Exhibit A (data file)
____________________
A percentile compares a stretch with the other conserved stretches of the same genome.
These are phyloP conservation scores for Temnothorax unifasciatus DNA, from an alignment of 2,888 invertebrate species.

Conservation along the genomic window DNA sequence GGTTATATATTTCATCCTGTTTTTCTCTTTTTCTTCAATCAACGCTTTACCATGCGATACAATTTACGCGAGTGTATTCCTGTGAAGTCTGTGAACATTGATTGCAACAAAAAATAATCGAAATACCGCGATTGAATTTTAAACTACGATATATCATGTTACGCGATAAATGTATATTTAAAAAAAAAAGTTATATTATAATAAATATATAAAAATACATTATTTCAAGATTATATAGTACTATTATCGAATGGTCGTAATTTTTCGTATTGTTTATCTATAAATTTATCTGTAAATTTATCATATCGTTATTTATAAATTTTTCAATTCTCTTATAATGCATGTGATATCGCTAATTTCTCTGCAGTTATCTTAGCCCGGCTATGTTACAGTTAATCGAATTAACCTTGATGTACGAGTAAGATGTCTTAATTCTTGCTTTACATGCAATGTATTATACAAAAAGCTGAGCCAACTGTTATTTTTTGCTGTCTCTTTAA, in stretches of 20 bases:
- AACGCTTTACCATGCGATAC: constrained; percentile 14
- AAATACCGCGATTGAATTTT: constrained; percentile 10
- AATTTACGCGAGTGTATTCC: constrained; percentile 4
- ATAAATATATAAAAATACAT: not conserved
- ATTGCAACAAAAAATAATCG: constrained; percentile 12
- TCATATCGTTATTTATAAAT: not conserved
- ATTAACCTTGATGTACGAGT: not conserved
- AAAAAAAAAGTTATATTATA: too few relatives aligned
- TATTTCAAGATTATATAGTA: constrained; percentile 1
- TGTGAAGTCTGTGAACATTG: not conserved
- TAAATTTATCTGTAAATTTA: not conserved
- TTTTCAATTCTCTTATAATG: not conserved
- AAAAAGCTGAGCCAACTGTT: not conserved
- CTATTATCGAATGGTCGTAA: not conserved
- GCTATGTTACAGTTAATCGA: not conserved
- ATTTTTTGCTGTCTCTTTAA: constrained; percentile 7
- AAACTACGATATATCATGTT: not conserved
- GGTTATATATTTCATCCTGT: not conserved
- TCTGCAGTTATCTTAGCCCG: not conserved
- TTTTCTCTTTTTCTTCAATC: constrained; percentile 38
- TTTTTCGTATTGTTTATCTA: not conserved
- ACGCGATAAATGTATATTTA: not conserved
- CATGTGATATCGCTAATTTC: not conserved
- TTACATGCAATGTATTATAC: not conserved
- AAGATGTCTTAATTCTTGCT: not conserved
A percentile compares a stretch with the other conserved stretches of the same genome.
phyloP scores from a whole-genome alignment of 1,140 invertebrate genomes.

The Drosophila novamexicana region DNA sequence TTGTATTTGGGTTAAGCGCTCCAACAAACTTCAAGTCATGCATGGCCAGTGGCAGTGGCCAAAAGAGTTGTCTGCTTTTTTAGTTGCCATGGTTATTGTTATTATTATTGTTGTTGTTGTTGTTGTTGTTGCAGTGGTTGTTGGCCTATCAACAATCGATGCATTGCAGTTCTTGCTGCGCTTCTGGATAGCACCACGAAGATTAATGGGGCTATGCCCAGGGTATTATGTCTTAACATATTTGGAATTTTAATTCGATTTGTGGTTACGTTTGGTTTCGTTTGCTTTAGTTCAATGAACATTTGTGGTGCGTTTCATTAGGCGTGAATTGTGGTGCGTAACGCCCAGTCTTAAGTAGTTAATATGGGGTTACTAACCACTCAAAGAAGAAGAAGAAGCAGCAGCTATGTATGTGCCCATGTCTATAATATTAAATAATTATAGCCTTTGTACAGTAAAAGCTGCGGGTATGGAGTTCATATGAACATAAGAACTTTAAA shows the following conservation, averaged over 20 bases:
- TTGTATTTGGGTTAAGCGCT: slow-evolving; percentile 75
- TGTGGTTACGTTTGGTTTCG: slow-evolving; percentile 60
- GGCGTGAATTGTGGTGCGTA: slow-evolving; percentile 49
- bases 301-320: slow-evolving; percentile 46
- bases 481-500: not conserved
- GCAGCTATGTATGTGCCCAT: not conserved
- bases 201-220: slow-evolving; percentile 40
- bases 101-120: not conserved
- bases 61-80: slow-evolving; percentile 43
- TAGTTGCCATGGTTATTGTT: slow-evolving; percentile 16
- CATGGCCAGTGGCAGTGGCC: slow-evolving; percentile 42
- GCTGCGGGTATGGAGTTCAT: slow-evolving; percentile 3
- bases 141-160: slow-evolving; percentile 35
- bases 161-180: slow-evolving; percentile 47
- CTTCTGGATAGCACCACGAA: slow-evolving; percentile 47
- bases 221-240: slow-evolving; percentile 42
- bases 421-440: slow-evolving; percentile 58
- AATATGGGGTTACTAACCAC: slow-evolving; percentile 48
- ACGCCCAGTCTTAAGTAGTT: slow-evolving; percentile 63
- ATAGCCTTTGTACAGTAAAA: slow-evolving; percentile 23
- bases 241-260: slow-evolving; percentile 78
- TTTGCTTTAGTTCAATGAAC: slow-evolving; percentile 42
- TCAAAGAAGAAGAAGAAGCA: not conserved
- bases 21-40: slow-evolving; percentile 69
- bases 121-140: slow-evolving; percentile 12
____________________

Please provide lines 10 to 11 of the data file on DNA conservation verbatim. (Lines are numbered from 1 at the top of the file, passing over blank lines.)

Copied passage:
- ATTAACCTTGATGTACGAGT: not conserved
- AAAAAAAAAGTTATATTATA: too few relatives aligned